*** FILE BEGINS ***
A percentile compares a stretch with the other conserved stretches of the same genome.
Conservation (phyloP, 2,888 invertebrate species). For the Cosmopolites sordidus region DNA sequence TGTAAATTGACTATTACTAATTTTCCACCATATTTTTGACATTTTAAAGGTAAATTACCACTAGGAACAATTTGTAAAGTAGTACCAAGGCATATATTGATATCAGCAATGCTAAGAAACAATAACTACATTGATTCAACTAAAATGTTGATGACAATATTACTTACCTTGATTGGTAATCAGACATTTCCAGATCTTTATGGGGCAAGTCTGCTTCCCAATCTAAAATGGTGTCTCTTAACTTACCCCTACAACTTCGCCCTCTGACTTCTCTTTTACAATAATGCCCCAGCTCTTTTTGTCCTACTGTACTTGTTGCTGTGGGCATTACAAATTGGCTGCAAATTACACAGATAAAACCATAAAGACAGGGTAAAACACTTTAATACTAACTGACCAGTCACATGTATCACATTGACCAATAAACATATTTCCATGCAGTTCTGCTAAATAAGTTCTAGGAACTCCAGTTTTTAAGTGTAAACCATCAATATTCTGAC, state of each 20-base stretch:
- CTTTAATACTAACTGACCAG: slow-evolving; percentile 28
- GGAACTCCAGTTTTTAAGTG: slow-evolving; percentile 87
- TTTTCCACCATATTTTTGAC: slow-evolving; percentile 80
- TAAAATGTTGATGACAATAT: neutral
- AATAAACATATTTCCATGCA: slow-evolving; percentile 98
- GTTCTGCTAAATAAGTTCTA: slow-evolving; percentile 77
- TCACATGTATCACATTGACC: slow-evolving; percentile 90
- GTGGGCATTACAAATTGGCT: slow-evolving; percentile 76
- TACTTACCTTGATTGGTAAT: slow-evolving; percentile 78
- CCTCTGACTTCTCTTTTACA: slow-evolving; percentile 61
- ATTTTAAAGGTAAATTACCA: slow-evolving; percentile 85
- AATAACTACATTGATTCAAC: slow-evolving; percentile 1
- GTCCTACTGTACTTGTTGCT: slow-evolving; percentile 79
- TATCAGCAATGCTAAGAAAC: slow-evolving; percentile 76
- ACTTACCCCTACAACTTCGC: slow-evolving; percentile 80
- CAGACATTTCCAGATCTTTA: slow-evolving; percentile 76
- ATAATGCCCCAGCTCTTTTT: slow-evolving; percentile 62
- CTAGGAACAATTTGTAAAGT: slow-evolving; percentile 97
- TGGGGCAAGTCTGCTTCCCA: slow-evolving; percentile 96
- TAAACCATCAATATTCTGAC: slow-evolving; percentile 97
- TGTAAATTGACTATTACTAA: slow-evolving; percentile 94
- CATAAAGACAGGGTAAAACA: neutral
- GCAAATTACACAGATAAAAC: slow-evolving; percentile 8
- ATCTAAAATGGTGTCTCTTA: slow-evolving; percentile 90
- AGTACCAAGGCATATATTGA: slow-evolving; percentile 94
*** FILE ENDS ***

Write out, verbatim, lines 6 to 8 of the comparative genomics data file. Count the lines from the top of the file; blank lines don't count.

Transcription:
- TAAAATGTTGATGACAATAT: neutral
- AATAAACATATTTCCATGCA: slow-evolving; percentile 98
- GTTCTGCTAAATAAGTTCTA: slow-evolving; percentile 77